Ann Arbor (Informed Comment) – In a
major speech on Saturday at the Munich Security Conference, German Chancellor Angela Merkel expressed anxiety that the world’s ‘security architecture’ is unraveling.
“What we see as an overall architecture underpinning our world as we know it is a bit of a puzzle now; if you like, it has collapsed into many tiny parts . . . We have to think of integrated structures and interdependencies.”
She said of these multilateral institutions, “we must not just smash them.” She underlined the continued need for NATO as a vehicle for what she called “civility,” i.e. as a social lubricant among like-minded nations.
She recalled the Hillary Clinton- Putin START negotiations and expressed nostalgia for the days when Russia seemed to be coming in from the cold. She slammed Russia for annexing Crimea, and expressed regret that Trump cancelled the INF nuclear treaty, especially since he did it without consulting Europe at all.
Vice president Pence had called on Europe to support the US and implied that it was unwise to depend on Russian natural gas.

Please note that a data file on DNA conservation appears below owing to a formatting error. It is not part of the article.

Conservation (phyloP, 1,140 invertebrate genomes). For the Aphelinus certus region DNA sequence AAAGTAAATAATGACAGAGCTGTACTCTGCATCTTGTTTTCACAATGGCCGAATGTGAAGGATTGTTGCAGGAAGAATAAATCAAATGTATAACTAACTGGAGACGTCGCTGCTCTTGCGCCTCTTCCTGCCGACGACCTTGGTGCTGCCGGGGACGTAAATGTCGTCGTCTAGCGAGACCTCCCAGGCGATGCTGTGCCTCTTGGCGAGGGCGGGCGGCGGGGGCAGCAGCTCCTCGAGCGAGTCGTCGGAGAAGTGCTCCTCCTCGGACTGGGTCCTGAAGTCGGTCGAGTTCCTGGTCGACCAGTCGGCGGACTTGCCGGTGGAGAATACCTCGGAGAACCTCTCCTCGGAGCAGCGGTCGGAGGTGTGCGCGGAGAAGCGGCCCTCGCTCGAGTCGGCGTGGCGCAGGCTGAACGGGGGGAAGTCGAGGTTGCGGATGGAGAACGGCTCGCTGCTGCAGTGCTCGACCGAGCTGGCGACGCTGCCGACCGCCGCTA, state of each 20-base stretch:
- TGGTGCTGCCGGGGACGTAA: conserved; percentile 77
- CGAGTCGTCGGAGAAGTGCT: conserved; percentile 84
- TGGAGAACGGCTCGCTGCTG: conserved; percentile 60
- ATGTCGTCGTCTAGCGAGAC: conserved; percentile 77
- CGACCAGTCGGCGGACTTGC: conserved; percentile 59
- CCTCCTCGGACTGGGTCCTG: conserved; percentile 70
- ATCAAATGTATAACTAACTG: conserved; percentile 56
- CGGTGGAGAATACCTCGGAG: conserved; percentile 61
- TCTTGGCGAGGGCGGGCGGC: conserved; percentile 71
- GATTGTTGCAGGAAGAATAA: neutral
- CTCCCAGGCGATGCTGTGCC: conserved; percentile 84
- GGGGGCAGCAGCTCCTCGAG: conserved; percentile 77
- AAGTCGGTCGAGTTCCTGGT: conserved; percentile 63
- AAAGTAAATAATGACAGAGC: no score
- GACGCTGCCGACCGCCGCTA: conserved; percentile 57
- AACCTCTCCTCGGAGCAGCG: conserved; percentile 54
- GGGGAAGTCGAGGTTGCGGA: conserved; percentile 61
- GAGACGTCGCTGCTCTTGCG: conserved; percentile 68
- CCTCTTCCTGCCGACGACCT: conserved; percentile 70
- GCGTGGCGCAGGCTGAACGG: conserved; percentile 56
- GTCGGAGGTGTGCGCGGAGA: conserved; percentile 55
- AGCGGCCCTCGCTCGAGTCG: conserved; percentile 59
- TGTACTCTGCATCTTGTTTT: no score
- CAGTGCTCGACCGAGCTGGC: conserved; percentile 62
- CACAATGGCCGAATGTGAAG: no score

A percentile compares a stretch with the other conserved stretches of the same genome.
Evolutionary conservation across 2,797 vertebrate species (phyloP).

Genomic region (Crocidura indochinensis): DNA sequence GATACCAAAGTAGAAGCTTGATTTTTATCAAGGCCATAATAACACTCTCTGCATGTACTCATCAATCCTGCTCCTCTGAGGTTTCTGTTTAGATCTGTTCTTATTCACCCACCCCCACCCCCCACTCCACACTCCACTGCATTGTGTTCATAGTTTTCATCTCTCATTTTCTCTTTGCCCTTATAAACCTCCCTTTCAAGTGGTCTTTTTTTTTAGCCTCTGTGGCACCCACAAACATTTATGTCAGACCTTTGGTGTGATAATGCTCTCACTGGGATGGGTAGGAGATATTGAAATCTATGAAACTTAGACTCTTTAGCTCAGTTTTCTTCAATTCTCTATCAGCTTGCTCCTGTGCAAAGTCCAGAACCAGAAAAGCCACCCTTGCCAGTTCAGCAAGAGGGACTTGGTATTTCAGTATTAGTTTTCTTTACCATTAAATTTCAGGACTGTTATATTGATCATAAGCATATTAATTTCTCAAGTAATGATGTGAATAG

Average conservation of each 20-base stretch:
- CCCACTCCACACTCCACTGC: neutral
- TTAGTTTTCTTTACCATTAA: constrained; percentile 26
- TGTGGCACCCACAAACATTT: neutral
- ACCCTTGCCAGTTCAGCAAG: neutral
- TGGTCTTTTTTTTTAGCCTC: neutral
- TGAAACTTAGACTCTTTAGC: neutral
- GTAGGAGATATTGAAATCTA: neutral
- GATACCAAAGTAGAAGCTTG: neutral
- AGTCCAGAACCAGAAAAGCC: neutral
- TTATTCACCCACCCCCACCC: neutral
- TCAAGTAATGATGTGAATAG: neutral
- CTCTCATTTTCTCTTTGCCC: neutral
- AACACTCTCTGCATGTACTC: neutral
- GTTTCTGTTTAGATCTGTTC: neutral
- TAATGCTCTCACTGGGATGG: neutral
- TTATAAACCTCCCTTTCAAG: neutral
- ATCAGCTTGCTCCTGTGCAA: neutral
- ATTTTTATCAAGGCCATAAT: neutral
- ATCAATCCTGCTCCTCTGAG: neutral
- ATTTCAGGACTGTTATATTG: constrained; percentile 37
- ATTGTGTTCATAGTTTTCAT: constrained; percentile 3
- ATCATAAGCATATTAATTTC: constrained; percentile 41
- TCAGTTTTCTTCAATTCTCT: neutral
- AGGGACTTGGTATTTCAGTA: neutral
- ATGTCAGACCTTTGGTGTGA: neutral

Merkel, in contrast, takes a pragmatic view of Putin and is aware that there is not a good alternative to Russian gas: “A Russian gas molecule remains a Russian gas molecule, whether it comes via the Ukraine or whether it comes across the Baltic Sea.”
In a heartfelt slam against Trump’s announced trade war, which will place tariffs on imported automobiles on the trumped up pretext of national security, Merkel expressed puzzlement as to why Trump would invoke national security against Germany automobiles. “We are proud of our cars and we can do that too. I think it would be good if we get into good conversation with each other.” She pointed out that the world’s largest BMW plant is in South Carolina, implying that it cannot actually be a security threat to the US.
Merkel also worried about Trump’s troop withdrawal from the Middle East, what the rise of a new generation of “Is it all right now for the Americanst o withdraw from Syria immediately and quickly, or is it not also a strengthening of opportunities for Iran and Russia to exert influence there? We must also talk about that.”